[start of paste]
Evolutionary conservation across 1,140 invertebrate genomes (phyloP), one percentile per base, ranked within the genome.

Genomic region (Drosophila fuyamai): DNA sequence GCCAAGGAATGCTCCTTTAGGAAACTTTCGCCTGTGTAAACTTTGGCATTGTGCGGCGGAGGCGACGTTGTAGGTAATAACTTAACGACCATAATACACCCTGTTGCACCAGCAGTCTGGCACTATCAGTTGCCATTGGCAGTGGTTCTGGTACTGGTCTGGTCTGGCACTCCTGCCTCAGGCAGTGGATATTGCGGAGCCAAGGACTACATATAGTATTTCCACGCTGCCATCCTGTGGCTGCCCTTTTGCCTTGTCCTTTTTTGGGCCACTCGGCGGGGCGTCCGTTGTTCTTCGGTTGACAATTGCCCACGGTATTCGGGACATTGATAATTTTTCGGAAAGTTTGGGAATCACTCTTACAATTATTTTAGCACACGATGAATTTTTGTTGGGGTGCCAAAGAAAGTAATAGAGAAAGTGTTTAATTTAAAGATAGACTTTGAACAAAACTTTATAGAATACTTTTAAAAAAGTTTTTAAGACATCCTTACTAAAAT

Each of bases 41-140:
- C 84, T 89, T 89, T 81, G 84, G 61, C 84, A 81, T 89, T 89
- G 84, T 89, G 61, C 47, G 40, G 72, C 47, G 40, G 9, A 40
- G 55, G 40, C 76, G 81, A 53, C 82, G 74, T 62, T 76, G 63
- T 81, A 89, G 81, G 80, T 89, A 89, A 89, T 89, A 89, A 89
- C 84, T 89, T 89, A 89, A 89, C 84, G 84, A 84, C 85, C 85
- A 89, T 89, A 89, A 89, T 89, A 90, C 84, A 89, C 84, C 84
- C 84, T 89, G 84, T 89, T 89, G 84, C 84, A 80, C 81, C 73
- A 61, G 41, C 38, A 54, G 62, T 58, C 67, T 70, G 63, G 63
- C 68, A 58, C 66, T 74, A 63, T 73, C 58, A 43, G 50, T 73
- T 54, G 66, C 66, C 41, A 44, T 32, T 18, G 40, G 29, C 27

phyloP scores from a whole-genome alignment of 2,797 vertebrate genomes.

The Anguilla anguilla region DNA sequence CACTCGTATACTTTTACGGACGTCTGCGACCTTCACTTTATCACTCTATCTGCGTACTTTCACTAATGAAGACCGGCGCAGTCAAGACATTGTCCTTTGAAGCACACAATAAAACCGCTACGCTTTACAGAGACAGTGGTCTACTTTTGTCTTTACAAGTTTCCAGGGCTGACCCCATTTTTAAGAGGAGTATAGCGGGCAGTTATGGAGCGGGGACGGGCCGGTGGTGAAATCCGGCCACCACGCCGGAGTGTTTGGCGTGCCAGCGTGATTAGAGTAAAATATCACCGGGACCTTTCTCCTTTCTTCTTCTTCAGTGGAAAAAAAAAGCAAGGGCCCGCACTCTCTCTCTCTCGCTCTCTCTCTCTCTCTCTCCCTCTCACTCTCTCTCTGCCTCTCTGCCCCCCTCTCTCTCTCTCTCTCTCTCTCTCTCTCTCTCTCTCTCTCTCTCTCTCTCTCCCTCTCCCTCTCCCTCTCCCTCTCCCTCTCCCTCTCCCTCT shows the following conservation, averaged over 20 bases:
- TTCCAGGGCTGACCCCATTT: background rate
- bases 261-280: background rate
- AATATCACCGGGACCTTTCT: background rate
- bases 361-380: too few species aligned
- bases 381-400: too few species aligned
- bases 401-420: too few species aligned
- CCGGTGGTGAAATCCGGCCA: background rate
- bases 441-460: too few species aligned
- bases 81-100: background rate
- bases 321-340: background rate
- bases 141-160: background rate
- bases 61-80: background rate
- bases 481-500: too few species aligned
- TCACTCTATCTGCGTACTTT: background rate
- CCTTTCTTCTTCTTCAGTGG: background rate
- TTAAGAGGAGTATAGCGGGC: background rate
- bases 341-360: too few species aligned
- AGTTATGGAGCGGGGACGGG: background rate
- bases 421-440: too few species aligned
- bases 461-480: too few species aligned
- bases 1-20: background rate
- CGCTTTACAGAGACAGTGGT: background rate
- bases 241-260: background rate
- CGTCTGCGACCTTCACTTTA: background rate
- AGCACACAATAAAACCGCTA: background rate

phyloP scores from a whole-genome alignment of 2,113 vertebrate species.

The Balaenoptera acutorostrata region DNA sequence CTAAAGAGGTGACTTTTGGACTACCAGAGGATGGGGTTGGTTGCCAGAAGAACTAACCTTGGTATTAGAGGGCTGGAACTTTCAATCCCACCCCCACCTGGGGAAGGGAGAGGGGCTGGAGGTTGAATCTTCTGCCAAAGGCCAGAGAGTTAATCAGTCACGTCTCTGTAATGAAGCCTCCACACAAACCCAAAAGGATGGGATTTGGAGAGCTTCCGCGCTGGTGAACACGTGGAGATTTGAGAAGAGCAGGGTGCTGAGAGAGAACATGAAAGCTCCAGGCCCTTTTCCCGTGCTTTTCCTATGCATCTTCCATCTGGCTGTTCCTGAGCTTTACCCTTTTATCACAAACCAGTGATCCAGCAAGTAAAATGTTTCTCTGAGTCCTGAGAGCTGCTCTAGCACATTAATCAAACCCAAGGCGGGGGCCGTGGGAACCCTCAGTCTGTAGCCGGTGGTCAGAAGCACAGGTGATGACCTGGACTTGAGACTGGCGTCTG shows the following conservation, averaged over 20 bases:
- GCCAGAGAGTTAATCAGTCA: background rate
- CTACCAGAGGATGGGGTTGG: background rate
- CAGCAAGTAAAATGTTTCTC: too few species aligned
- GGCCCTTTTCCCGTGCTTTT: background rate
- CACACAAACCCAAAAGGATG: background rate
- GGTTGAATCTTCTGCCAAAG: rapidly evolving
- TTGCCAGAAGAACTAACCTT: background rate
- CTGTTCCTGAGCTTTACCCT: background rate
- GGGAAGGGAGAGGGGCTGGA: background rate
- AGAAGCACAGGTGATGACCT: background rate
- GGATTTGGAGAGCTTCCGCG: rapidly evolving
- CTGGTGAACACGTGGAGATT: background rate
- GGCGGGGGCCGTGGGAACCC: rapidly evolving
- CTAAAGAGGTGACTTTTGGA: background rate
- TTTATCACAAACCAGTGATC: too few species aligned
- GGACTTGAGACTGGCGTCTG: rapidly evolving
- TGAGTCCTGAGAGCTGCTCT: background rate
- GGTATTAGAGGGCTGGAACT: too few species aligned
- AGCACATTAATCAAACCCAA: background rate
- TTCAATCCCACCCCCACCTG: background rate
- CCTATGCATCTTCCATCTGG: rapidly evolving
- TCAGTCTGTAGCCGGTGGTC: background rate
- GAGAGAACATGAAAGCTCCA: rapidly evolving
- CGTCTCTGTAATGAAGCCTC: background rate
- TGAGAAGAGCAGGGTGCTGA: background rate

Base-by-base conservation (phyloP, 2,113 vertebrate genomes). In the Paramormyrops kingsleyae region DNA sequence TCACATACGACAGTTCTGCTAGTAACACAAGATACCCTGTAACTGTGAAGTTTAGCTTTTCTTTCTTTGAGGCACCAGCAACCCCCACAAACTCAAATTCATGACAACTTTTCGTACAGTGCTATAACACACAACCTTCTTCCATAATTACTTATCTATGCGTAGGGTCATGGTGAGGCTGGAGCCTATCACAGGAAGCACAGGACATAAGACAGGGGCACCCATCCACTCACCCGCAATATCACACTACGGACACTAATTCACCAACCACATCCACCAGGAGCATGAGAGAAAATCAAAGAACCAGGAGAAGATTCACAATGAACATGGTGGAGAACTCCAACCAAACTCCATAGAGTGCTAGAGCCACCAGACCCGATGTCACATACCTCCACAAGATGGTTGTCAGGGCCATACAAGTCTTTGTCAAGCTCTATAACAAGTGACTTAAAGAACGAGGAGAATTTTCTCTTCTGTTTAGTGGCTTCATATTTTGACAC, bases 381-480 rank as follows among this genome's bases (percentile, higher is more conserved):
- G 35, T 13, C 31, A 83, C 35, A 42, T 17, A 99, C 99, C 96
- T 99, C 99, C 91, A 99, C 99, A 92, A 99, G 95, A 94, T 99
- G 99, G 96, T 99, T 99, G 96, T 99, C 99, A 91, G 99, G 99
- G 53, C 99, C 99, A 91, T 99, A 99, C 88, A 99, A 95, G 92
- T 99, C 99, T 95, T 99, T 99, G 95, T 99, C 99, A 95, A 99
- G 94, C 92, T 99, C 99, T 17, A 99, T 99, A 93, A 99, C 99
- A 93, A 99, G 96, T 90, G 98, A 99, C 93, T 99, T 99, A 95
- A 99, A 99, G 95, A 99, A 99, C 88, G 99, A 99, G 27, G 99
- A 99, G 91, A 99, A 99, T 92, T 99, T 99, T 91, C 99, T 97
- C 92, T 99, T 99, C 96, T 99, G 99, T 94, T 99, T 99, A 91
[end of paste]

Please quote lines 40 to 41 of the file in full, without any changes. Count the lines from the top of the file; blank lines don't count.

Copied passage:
- AGCACACAATAAAACCGCTA: background rate

phyloP scores from a whole-genome alignment of 2,113 vertebrate species.